Thanks to seemingly busier schedules, we all have to work out whenever our schedule allows us to. However, if your schedule is more flexible, you may be wondering if there is an optimal time to work out for maximum results.
To simply answer the question of “Is there an optimal time to work out?” in general terms, consistency and a routine meal plan will provide optimal results for a performance based event and general health.
There are a couple of different factors that will play into how important timing is for your workouts. If you are simply wanting to lose weight for general health and fitness, then no: The timing of workouts simply needs to be placed around your schedule and get your body moving to burn calories.
Consistency will play the biggest role in workout performance rather than just trying to fit your schedule around an optimal training time. For example, if you are more productive in the morning and it works better for you to train before work, then try to consistently train before work 4-5 days out of the week.
If your schedule allows for evening workouts then consistently train at that time. When you have a consistent workout time, it is easier to be more efficient with planning your workouts and meal plan.
In my professional opinion, a consistent meal plan and workout regimen will always provide optimal results no matter what your goals are, be it training for a power/strength competition, running a marathon, or simply getting your steps in.
Creating a consistent pattern will allow your body to change its own energy levels based on the foods you’re eating around those workouts and it will get hyped up accordingly.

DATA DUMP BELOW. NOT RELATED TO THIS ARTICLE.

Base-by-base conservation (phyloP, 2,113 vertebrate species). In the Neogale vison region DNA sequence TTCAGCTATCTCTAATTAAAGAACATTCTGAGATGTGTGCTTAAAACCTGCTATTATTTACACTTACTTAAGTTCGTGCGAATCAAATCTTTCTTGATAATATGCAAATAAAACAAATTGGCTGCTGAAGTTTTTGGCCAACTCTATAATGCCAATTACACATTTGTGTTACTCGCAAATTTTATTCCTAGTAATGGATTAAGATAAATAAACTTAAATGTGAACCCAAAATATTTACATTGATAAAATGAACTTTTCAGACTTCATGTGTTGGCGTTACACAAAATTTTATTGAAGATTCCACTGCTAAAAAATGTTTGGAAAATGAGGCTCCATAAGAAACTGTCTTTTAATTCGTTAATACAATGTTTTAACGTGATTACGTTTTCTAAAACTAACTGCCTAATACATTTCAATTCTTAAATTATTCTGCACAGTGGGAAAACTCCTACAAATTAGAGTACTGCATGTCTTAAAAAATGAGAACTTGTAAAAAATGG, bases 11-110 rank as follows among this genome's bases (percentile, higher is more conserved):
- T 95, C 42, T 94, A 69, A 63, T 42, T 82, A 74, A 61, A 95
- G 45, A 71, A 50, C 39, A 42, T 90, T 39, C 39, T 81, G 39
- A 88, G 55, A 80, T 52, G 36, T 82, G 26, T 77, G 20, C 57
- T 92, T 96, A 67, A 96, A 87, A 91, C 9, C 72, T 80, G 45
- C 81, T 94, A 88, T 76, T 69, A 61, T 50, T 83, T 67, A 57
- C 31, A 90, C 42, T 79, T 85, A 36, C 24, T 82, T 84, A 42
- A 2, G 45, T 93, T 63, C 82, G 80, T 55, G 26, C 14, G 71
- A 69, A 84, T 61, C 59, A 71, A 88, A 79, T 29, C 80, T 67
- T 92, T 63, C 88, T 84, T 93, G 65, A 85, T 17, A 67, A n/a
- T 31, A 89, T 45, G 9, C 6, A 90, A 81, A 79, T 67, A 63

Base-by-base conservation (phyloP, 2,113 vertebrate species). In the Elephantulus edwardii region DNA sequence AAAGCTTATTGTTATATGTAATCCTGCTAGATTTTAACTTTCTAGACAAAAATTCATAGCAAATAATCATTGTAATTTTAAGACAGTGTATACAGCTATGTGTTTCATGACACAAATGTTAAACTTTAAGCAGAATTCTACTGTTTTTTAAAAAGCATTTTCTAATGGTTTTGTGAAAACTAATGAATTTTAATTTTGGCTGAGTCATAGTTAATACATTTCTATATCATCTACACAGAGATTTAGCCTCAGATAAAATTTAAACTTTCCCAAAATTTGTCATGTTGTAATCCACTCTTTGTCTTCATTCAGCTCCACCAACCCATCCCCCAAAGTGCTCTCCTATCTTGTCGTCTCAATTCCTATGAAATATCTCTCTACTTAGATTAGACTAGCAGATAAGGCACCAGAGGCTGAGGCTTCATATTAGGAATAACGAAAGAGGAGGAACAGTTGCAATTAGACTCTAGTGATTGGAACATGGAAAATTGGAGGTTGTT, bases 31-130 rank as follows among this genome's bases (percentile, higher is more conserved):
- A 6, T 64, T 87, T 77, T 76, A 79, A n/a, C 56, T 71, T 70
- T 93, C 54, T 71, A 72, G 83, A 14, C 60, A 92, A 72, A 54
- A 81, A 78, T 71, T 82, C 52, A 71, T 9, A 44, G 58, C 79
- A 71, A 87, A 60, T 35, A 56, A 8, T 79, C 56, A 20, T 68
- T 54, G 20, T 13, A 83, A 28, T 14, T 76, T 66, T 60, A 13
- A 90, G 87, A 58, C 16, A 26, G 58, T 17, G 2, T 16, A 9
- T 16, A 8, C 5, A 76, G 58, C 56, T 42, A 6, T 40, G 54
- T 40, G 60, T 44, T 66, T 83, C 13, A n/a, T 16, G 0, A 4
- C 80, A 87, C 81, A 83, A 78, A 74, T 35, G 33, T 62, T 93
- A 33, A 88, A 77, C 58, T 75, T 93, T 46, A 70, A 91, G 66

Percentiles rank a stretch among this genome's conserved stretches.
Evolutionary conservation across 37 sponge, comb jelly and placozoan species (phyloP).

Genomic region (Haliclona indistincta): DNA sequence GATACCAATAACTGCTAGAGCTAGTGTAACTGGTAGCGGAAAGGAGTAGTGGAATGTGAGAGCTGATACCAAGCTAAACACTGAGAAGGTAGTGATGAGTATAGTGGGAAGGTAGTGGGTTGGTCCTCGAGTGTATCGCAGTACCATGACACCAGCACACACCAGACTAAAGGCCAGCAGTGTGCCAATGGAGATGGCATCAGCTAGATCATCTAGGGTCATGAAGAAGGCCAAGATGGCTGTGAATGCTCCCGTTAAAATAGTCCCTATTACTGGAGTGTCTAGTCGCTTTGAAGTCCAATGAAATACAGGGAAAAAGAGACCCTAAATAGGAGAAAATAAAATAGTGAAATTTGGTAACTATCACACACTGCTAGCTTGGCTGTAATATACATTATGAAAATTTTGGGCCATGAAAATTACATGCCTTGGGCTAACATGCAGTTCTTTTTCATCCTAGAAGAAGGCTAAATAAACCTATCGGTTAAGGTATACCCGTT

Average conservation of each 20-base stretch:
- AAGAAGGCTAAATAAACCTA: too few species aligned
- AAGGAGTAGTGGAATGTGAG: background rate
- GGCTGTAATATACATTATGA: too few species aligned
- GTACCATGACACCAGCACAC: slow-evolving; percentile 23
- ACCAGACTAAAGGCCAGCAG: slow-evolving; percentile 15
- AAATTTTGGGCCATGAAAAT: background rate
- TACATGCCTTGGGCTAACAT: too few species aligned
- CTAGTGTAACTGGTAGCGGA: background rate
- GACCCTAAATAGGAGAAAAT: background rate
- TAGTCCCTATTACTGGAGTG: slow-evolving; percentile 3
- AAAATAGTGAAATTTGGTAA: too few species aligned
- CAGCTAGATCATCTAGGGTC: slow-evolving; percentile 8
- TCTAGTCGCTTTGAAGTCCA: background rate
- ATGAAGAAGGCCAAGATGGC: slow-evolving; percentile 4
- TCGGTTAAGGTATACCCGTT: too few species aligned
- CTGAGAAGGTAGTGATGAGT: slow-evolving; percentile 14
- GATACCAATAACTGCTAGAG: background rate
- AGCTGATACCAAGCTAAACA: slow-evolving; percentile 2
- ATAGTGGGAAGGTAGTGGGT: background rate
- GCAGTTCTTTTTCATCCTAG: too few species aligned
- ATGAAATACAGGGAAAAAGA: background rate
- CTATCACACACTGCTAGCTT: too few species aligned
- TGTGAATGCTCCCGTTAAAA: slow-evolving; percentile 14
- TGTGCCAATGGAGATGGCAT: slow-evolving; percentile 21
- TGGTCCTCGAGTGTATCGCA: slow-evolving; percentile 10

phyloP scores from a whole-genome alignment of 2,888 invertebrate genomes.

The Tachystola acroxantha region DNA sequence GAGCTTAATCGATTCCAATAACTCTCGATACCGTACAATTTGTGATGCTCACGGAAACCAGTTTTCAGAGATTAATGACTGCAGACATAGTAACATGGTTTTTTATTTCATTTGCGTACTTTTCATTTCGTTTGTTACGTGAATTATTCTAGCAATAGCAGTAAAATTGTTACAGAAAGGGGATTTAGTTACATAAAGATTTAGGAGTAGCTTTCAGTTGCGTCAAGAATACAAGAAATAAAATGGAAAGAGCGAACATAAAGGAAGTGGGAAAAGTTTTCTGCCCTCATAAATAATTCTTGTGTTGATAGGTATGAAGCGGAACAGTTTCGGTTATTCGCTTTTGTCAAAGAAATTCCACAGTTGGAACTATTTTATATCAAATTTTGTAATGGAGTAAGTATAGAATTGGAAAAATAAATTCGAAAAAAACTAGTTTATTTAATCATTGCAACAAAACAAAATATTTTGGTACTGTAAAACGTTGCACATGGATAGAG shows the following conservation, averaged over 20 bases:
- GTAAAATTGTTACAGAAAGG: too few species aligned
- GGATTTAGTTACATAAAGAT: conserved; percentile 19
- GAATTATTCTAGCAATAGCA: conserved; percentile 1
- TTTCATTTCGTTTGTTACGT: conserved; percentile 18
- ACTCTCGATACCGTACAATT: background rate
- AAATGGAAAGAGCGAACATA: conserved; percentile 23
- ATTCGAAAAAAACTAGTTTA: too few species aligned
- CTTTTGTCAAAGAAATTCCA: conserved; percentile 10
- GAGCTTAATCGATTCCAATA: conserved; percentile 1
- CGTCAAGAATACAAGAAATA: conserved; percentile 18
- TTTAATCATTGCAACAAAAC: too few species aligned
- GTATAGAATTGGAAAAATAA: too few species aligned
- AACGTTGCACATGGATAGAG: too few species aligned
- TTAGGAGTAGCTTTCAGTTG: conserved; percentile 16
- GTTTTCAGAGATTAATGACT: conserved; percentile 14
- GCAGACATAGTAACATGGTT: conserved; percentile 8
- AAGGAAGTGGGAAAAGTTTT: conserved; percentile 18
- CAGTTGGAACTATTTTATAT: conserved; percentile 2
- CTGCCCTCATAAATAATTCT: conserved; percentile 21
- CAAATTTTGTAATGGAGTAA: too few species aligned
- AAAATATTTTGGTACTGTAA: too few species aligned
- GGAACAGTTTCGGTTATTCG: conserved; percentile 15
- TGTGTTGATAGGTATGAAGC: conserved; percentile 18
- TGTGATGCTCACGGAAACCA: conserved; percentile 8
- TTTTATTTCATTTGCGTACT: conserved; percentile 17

For example, you are consistently working out after work and have a specific pre-workout meal. One day you decide to go work out before work instead and have the same pre-workout meal. As a result, you may have a higher perceived rate of exhaustion and lower oxygen consumption simply because you are out of routine.
Because of these factors, if you are training for a specific event you would ideally like to train constantly at the time the event is going to take place.
Some more specific factors to talk about are some of today’s trending gym facilities. These group training facilities use heart rate monitors, making it easier to pinpoint what the best time is for you to work out.
For example, someone might take longer to get their heart rate elevated because they just woke up and are just getting their bodies moving for the day. On the other end of the spectrum, it might be easier for someone else to reach their targeted heart rate zone if they are just coming in from hectic traffic and a long stressful day at work.
Body temperature also typically affects muscle stiffness and overall mobility. For someone who is typically stiff and has tender joints, morning workouts may take longer to get into compared to an afternoon or evening workout session after a day of moving around and increased blood flow.
At that point, joints may be less tender for individuals and workouts may be less uncomfortable to perform, possibly resulting in better results from their workouts.
There are some advantages and disadvantages to the timing of your workouts.
Research shows that individuals that commit to morning workouts are more consistent and they’re less likely to skip. Individuals who commit to afternoon workouts can let the exhaustion of their workday and unexpected schedule changes keep them from eating when they are supposed to leading up to their training session, or skip it completely.
Testosterone levels increase throughout the day, so a strength based program may be better performed when those hormones will be at their highest levels to hit new personal records.
Working out past 7 pm could affect quality of sleep. Working out too late could ultimately cause sleep patterns to be disturbed which can increase cortisol levels that leads to excess fat storage. However, if that is the only time you can work out and you are consistent with it, it’s better than not working out at all and your body can adapt to these possible disruptions.